I am doing a text search in a rather big txt file (100k lines, 7mo) Text is not that big but I need a lot of searches. I want to look for a target string and return the line where it appears. My text file is formatted so that the target can only appear in one line.

What is the most efficient way? I do a lot of searches so I want to improve speed. Here is mycode right now:

def lookup_line(target):
    #returns line of the target, or None if doesnt exist
    while line==None:
        if target in l:
        if l=='': break #happens at end of file, then stop loop
    if line=='':line=None #end of file, nothing has been found
    return line

I use this python code for a google Appengine app.


  • Are you searching for words, phrases, or funky punctuated text (like compiler errors)? Does the file change between searches?
    – sje397
    Aug 10, 2010 at 13:32
  • I am searching for words in non latin characters . Format is :" 你好 [" This is due to file formatting, I need the 2 spaces and the [ to make sure the word is found at the right place in the line.
    – user375348
    Aug 10, 2010 at 13:43

4 Answers 4

  1. Load the whole text in RAM at once. Don't read line by line.
  2. Search for the pattern in the blob. If you find it, use text.count('\n',0,pos) to get the line number.
  3. If you don't need the line number, look for the previous and next EOL to cut the line out of the text.

The loop in Python is slow. String searching is very fast. If you need to look for several strings, use regular expressions.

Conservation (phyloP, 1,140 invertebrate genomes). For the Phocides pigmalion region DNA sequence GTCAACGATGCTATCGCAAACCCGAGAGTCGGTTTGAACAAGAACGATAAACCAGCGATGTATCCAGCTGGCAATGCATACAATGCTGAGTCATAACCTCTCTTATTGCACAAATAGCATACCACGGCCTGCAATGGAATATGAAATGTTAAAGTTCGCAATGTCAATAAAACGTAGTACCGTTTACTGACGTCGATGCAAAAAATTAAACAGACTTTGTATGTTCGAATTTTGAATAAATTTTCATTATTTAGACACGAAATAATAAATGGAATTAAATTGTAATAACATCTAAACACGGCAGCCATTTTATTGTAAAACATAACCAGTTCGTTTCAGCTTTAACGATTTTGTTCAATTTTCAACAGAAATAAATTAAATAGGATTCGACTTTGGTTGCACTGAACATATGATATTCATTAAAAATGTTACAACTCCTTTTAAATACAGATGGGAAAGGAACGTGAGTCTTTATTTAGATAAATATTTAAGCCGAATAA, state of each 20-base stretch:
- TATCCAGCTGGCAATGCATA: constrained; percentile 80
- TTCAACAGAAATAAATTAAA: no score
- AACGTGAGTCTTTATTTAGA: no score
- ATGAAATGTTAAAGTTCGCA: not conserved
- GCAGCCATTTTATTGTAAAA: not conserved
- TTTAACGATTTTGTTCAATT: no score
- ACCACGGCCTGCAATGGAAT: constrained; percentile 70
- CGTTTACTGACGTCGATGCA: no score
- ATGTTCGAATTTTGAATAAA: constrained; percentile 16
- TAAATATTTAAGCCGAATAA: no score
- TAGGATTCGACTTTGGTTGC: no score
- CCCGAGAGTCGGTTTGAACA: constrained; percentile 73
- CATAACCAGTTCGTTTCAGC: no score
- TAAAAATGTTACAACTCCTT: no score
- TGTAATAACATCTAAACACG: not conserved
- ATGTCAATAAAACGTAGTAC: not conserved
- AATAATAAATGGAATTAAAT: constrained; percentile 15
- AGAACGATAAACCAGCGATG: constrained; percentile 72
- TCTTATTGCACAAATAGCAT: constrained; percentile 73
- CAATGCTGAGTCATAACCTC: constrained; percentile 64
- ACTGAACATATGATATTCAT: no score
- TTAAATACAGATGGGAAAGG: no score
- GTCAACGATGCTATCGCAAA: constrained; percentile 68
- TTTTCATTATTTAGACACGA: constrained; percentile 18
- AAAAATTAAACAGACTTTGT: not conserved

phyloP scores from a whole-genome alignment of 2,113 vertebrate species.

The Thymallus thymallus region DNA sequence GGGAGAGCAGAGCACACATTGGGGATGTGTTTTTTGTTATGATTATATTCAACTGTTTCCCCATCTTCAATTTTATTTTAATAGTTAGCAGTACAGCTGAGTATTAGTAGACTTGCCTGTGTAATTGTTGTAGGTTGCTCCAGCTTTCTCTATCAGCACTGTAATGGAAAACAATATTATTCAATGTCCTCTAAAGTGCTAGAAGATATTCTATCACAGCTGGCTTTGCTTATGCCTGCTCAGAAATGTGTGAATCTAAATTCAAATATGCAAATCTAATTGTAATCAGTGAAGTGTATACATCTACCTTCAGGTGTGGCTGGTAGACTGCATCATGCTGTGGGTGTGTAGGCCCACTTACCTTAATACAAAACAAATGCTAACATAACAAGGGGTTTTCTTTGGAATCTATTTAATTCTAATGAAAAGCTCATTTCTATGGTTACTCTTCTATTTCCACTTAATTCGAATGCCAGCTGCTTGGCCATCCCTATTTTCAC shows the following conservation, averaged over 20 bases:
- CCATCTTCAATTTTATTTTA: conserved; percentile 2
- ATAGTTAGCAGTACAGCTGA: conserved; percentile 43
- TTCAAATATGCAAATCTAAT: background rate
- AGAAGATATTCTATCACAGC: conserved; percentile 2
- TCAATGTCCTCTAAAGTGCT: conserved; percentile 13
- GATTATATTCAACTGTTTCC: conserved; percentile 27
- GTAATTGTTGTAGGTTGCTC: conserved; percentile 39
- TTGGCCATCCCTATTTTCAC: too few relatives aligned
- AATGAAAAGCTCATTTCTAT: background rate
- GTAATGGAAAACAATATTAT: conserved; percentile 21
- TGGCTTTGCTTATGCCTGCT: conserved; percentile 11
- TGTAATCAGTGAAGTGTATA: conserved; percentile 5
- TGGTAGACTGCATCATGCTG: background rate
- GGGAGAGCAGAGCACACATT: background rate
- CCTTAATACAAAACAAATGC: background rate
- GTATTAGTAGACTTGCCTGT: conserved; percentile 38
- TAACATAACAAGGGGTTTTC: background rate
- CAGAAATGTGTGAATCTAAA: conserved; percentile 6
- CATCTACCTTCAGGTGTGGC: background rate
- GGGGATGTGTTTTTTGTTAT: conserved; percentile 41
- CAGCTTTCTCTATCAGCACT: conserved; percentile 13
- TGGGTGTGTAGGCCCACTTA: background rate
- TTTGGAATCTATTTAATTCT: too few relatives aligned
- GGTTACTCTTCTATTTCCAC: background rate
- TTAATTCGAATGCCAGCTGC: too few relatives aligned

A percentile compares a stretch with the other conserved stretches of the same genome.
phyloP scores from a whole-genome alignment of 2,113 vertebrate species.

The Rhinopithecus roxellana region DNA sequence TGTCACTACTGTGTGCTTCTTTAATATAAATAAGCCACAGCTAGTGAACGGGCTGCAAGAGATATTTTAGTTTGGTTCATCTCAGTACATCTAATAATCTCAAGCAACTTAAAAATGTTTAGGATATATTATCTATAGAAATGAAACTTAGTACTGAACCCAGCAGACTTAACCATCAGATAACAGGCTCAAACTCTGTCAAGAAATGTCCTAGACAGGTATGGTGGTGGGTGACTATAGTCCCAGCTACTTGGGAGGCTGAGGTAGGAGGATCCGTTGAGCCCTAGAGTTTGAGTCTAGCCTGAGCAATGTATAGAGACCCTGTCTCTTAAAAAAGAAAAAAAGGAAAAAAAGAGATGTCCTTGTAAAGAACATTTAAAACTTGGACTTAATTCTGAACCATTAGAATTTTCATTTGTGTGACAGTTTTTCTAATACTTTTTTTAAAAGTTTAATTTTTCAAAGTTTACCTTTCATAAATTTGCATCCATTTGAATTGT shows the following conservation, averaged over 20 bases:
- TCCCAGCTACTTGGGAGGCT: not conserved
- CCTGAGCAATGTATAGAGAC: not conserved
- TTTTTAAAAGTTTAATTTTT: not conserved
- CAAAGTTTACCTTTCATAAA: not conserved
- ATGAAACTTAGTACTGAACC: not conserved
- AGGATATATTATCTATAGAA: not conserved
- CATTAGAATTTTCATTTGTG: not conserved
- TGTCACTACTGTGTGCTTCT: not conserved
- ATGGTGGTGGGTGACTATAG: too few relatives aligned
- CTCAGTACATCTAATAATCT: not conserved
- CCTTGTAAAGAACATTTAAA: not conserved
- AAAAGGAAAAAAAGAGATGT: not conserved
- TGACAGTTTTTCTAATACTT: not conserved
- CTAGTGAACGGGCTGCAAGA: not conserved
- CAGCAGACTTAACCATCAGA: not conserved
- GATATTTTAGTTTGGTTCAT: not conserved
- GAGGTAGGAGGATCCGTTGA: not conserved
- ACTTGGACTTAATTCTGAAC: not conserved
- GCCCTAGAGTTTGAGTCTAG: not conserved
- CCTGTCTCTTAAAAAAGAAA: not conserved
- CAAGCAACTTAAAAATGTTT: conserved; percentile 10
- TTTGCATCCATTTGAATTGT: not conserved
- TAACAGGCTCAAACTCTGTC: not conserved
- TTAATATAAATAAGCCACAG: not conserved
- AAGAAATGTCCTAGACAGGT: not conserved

If that's not fast enough, use an external program like grep.

  • instead of using Python to do this job. Why not use solr? you can simply connect the solr functionality and use the results in python.
    – Prometheus
    May 1, 2019 at 10:14

If you are searching the same text file over and over, consider indexing the file. For example, create a dictionary that maps each word to which lines it's on. This will take a while to create, but will then make searches O(1).

If you are searching different text files, or can't index the file for some reason, you probably won't get any faster than the KMP algorithm.

EDIT: The index I described will only work for single word searches, not multi-word searches. If you want to search for multiple words (any string) then you probably won't be able to index it.

  • Good suggestion, you can write an algorithm that will do multi-word searches off a single word index. A multi-word index would most likely be a waste of time. Also, you can store the character of the word boundary as the index. Regexes would make this a trivial task.
    – marr75
    Aug 10, 2010 at 13:46
  • Good point. At the very least it will be easy to determine if a line contains all the words in the sentence. However I don't think that searches on parts of words ("uick brown fo" for example) will be indexable in a meaningful way. Aug 10, 2010 at 14:00

First, don't explicitly decode bytes.

from io import open

Second, consider things like this.

with open(path,'r',encoding='UTF-8') as src:
    found= None
    for line in src:
        if len(line) == 0: break #happens at end of file, then stop loop
        if target in line:
            found= line
    return found

This can be simplified slightly to use return None or return line instead of break. It should run a hair faster, but it's slightly harder to make changes when there are multiple returns.


How about 10GB/s search speeds? https://www.codeproject.com/Articles/5282980/Fastest-Fulltext-Vector-Scalar-Exact-Searcher

What is the most efficient way?

The most efficient way is using vectors, if not available then the fastest SCALAR memmem() function you can get, it happened that the article above shows them both in action, you need huge text files being traversed then the memmem() variant Railgun_NyoTengu() being open-source in public domain is way to go.

  • @Steve Sure, just wanted SO viewers to have the most recent answer/link. Will edit it soon...
    – Georgi
    Oct 27, 2020 at 14:44

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